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May 16, 2024

An Ode to the Audience

Ah, the audience. The large swath of diverse people we like to sum up in a sentence or two. 

Everything I do, I do for you. No, really. You are my beacon. The lighthouse that leads my idea to safe harbor. The reflective plates that keep me steady on the dark road of concepting. 

Flowery and unnecessary language aside, the fact of the matter is that in advertising, the audience is everything. A campaign means nothing if it doesn’t elicit an emotion from the folks it’s supposed to. 

Which, admittedly, can sometimes be difficult to identify in the mess of elements that go into creating an ad. As the great shaman, Luke Sullivan writes in what many of us consider the bible of advertising, “Hey Whipple, Squeeze This:”

“You have more than enough to work with, even in the simplest advertising problem. You have your client’s product with its brand equities and its benefits. You have the competition’s product and its weaknesses. You have the price-quality-value math of the two products. And then you have what the customer brings to the situation—pride, greed, vanity, envy, insecurity, and a hundred other human emotions, wants, and needs, one of which your product satisfies.”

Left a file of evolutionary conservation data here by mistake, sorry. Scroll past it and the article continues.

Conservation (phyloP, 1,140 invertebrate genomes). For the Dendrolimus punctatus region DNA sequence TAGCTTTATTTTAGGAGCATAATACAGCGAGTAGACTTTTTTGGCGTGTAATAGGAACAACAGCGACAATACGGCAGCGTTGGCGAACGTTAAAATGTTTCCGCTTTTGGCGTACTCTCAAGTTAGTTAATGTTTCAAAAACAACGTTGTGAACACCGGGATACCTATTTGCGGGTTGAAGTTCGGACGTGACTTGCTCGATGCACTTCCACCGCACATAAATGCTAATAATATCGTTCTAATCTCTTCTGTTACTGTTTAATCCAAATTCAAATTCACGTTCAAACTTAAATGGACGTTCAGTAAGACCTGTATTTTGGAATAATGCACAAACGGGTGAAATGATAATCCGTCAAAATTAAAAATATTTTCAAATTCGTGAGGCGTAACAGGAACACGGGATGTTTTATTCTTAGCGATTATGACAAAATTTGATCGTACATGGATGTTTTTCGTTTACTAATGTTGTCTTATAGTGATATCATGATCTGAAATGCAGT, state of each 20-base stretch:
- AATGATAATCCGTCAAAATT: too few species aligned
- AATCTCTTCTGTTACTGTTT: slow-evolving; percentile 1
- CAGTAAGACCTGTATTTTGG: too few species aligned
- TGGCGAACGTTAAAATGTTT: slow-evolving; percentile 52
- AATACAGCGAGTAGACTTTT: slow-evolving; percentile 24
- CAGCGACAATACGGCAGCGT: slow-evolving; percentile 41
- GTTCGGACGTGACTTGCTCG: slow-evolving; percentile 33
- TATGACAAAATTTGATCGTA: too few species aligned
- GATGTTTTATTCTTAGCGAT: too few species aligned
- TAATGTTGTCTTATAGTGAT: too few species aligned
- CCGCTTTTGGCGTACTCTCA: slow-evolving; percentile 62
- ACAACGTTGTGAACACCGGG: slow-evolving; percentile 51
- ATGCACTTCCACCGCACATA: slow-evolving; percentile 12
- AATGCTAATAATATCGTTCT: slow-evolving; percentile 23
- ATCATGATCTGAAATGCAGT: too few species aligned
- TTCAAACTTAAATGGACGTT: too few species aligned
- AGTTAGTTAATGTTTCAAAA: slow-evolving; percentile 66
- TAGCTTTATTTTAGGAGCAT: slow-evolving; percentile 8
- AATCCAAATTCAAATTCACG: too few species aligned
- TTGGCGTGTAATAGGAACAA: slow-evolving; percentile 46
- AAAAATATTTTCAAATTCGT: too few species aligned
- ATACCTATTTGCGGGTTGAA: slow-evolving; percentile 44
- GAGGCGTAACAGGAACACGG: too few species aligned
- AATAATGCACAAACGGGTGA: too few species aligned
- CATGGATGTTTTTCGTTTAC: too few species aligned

If anything, the wants and needs of a consumer, and how to relate that to a product can often be the hardest, yet most valuable piece of an ad. That emotional connection is the core of what builds loved brands. Without it, your ad is yet another scream into the oversaturated void of media in the U.S.

I’ve told you the importance, but haven’t told you how to do it. But it’s difficult to put exactly into words how to achieve this without falling into a platitude: Do your research. 

That’s it. No big secret. No step-by-step strategy that if followed to the tee will give you everything you desire. Nope, not in this field. Identify what solution the product brings, and figure out who could use that solution. Read every review you can find. And lastly, use your inherent gift of empathy to see things from the consumer’s side. What would be enough for you, playing the customer, to pay attention to something that is usually considered a nuisance? 

Once those questions are answered comes everything else. Messaging, tone, look, even placement. None of these things mean a damn until the audience is understood. 

Because if we don’t care for the audience, why would they care for us?